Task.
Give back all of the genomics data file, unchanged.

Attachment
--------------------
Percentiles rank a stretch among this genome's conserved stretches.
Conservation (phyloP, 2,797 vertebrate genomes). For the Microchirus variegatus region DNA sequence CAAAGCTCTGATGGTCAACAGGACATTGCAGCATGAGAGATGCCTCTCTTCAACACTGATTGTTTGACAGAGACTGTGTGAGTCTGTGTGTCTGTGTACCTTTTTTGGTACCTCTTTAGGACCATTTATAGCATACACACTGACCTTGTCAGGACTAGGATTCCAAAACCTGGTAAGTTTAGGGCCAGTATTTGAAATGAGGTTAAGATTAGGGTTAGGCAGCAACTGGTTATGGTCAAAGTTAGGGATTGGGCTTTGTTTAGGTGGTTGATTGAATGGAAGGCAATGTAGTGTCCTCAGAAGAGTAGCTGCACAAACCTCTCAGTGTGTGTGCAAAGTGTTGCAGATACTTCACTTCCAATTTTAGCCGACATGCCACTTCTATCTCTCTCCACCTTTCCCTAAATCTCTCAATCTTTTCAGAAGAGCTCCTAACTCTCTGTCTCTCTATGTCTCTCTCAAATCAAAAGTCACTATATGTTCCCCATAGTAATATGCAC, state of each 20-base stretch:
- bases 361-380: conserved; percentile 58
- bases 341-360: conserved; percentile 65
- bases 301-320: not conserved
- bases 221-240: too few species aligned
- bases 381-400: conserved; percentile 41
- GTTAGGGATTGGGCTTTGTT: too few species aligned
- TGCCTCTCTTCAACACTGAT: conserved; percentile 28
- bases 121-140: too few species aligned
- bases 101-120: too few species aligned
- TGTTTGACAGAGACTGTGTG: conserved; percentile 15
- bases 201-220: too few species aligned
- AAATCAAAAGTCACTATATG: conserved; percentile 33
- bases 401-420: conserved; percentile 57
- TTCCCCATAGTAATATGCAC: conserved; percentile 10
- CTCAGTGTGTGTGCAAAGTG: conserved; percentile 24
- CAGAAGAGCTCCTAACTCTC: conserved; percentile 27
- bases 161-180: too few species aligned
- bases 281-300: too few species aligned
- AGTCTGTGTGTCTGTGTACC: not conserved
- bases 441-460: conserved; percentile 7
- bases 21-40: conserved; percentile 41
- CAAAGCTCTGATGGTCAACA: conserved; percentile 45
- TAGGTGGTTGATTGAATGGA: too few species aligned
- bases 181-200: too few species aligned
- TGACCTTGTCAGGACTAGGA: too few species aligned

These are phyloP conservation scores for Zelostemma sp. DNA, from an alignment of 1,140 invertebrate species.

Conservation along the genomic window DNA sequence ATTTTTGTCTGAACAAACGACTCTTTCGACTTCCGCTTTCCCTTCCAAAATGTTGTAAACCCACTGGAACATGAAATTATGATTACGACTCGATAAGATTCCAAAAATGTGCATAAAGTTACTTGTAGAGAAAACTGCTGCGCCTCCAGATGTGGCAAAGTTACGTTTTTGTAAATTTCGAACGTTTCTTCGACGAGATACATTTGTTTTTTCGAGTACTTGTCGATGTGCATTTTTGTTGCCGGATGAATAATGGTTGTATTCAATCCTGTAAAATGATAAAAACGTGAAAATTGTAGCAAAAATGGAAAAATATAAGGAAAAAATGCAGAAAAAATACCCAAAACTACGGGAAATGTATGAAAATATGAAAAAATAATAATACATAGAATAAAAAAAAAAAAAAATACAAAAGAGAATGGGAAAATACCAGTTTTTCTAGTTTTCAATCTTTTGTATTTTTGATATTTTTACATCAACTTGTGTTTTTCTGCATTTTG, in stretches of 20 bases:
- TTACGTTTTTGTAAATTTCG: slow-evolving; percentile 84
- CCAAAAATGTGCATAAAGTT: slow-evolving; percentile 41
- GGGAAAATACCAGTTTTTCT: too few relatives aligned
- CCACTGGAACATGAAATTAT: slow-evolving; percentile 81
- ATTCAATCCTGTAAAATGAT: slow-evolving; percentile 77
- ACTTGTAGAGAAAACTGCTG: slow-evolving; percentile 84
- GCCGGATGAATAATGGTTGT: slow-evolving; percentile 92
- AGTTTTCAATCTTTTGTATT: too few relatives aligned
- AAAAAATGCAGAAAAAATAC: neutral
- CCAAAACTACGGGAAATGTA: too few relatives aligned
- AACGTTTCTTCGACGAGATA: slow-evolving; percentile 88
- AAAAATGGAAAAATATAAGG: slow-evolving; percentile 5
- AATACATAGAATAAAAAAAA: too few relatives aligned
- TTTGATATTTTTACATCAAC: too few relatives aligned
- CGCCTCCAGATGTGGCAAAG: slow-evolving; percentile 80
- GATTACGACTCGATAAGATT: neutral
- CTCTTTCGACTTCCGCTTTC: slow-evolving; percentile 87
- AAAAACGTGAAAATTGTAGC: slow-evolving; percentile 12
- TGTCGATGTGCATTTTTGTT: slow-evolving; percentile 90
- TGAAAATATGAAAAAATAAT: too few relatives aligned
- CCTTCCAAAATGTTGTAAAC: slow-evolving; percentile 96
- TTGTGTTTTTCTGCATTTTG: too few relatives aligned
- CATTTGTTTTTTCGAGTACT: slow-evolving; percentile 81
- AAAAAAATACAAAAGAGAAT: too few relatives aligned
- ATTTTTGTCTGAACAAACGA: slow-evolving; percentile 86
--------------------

Percentiles rank a stretch among this genome's conserved stretches.
Conservation (phyloP, 2,797 vertebrate genomes). For the Microchirus variegatus region DNA sequence CAAAGCTCTGATGGTCAACAGGACATTGCAGCATGAGAGATGCCTCTCTTCAACACTGATTGTTTGACAGAGACTGTGTGAGTCTGTGTGTCTGTGTACCTTTTTTGGTACCTCTTTAGGACCATTTATAGCATACACACTGACCTTGTCAGGACTAGGATTCCAAAACCTGGTAAGTTTAGGGCCAGTATTTGAAATGAGGTTAAGATTAGGGTTAGGCAGCAACTGGTTATGGTCAAAGTTAGGGATTGGGCTTTGTTTAGGTGGTTGATTGAATGGAAGGCAATGTAGTGTCCTCAGAAGAGTAGCTGCACAAACCTCTCAGTGTGTGTGCAAAGTGTTGCAGATACTTCACTTCCAATTTTAGCCGACATGCCACTTCTATCTCTCTCCACCTTTCCCTAAATCTCTCAATCTTTTCAGAAGAGCTCCTAACTCTCTGTCTCTCTATGTCTCTCTCAAATCAAAAGTCACTATATGTTCCCCATAGTAATATGCAC, state of each 20-base stretch:
- bases 361-380: conserved; percentile 58
- bases 341-360: conserved; percentile 65
- bases 301-320: not conserved
- bases 221-240: too few species aligned
- bases 381-400: conserved; percentile 41
- GTTAGGGATTGGGCTTTGTT: too few species aligned
- TGCCTCTCTTCAACACTGAT: conserved; percentile 28
- bases 121-140: too few species aligned
- bases 101-120: too few species aligned
- TGTTTGACAGAGACTGTGTG: conserved; percentile 15
- bases 201-220: too few species aligned
- AAATCAAAAGTCACTATATG: conserved; percentile 33
- bases 401-420: conserved; percentile 57
- TTCCCCATAGTAATATGCAC: conserved; percentile 10
- CTCAGTGTGTGTGCAAAGTG: conserved; percentile 24
- CAGAAGAGCTCCTAACTCTC: conserved; percentile 27
- bases 161-180: too few species aligned
- bases 281-300: too few species aligned
- AGTCTGTGTGTCTGTGTACC: not conserved
- bases 441-460: conserved; percentile 7
- bases 21-40: conserved; percentile 41
- CAAAGCTCTGATGGTCAACA: conserved; percentile 45
- TAGGTGGTTGATTGAATGGA: too few species aligned
- bases 181-200: too few species aligned
- TGACCTTGTCAGGACTAGGA: too few species aligned

These are phyloP conservation scores for Zelostemma sp. DNA, from an alignment of 1,140 invertebrate species.

Conservation along the genomic window DNA sequence ATTTTTGTCTGAACAAACGACTCTTTCGACTTCCGCTTTCCCTTCCAAAATGTTGTAAACCCACTGGAACATGAAATTATGATTACGACTCGATAAGATTCCAAAAATGTGCATAAAGTTACTTGTAGAGAAAACTGCTGCGCCTCCAGATGTGGCAAAGTTACGTTTTTGTAAATTTCGAACGTTTCTTCGACGAGATACATTTGTTTTTTCGAGTACTTGTCGATGTGCATTTTTGTTGCCGGATGAATAATGGTTGTATTCAATCCTGTAAAATGATAAAAACGTGAAAATTGTAGCAAAAATGGAAAAATATAAGGAAAAAATGCAGAAAAAATACCCAAAACTACGGGAAATGTATGAAAATATGAAAAAATAATAATACATAGAATAAAAAAAAAAAAAAATACAAAAGAGAATGGGAAAATACCAGTTTTTCTAGTTTTCAATCTTTTGTATTTTTGATATTTTTACATCAACTTGTGTTTTTCTGCATTTTG, in stretches of 20 bases:
- TTACGTTTTTGTAAATTTCG: slow-evolving; percentile 84
- CCAAAAATGTGCATAAAGTT: slow-evolving; percentile 41
- GGGAAAATACCAGTTTTTCT: too few relatives aligned
- CCACTGGAACATGAAATTAT: slow-evolving; percentile 81
- ATTCAATCCTGTAAAATGAT: slow-evolving; percentile 77
- ACTTGTAGAGAAAACTGCTG: slow-evolving; percentile 84
- GCCGGATGAATAATGGTTGT: slow-evolving; percentile 92
- AGTTTTCAATCTTTTGTATT: too few relatives aligned
- AAAAAATGCAGAAAAAATAC: neutral
- CCAAAACTACGGGAAATGTA: too few relatives aligned
- AACGTTTCTTCGACGAGATA: slow-evolving; percentile 88
- AAAAATGGAAAAATATAAGG: slow-evolving; percentile 5
- AATACATAGAATAAAAAAAA: too few relatives aligned
- TTTGATATTTTTACATCAAC: too few relatives aligned
- CGCCTCCAGATGTGGCAAAG: slow-evolving; percentile 80
- GATTACGACTCGATAAGATT: neutral
- CTCTTTCGACTTCCGCTTTC: slow-evolving; percentile 87
- AAAAACGTGAAAATTGTAGC: slow-evolving; percentile 12
- TGTCGATGTGCATTTTTGTT: slow-evolving; percentile 90
- TGAAAATATGAAAAAATAAT: too few relatives aligned
- CCTTCCAAAATGTTGTAAAC: slow-evolving; percentile 96
- TTGTGTTTTTCTGCATTTTG: too few relatives aligned
- CATTTGTTTTTTCGAGTACT: slow-evolving; percentile 81
- AAAAAAATACAAAAGAGAAT: too few relatives aligned
- ATTTTTGTCTGAACAAACGA: slow-evolving; percentile 86